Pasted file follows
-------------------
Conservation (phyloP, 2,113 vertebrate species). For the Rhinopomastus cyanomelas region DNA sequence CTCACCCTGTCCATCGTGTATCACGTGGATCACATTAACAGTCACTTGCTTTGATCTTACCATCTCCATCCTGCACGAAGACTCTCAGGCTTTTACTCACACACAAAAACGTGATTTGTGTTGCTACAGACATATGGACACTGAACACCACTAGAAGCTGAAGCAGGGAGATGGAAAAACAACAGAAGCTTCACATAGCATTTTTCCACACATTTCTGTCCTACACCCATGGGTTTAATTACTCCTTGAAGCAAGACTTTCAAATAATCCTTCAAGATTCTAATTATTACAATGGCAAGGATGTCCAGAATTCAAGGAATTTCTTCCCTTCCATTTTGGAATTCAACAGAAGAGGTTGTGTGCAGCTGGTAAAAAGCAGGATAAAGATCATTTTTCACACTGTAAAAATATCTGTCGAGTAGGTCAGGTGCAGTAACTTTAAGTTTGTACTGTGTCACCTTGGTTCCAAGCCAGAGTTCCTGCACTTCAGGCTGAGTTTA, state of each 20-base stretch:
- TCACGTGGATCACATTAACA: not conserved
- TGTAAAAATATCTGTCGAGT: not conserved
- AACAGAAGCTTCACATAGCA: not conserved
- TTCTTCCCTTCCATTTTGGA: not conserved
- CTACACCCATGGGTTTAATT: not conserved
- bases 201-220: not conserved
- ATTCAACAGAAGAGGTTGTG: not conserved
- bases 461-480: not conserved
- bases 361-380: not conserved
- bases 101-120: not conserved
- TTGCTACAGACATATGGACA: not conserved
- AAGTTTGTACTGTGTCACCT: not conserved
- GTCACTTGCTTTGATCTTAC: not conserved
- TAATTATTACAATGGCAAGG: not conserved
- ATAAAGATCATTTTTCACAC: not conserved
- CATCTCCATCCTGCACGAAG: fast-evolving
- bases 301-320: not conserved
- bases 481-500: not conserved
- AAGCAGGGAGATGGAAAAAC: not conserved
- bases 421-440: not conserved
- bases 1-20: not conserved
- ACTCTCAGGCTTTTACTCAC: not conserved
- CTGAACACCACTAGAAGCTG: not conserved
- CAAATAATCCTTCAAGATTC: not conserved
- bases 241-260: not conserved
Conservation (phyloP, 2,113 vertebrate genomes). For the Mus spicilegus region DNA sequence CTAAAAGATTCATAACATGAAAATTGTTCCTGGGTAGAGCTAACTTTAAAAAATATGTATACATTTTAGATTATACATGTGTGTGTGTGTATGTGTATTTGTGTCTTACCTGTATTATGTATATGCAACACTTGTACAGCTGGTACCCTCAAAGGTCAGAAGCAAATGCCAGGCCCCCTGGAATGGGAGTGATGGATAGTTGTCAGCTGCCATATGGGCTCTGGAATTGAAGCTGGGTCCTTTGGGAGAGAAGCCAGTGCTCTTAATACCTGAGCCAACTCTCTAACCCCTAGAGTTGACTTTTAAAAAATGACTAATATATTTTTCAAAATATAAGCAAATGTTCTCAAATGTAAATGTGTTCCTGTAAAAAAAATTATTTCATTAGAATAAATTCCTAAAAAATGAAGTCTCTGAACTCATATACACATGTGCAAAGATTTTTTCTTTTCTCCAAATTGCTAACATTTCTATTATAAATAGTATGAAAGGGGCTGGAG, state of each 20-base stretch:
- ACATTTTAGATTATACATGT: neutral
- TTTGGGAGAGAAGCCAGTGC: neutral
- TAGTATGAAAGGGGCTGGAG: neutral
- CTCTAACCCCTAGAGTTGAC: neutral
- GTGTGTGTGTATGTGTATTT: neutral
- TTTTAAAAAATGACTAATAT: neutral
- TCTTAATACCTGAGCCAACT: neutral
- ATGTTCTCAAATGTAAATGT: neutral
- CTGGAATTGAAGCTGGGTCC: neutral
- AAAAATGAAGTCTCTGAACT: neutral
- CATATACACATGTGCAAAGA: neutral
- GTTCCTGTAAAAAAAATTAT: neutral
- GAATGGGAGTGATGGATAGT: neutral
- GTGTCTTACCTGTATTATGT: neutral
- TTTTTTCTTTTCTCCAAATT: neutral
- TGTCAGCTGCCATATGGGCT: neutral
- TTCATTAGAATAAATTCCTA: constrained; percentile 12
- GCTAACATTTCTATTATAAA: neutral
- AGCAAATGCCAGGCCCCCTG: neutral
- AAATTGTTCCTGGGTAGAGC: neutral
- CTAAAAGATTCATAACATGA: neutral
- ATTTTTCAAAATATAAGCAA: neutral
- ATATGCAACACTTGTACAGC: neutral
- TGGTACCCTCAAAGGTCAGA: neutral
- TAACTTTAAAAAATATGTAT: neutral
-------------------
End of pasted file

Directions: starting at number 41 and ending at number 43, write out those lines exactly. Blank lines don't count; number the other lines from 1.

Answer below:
- GTGTCTTACCTGTATTATGT: neutral
- TTTTTTCTTTTCTCCAAATT: neutral
- TGTCAGCTGCCATATGGGCT: neutral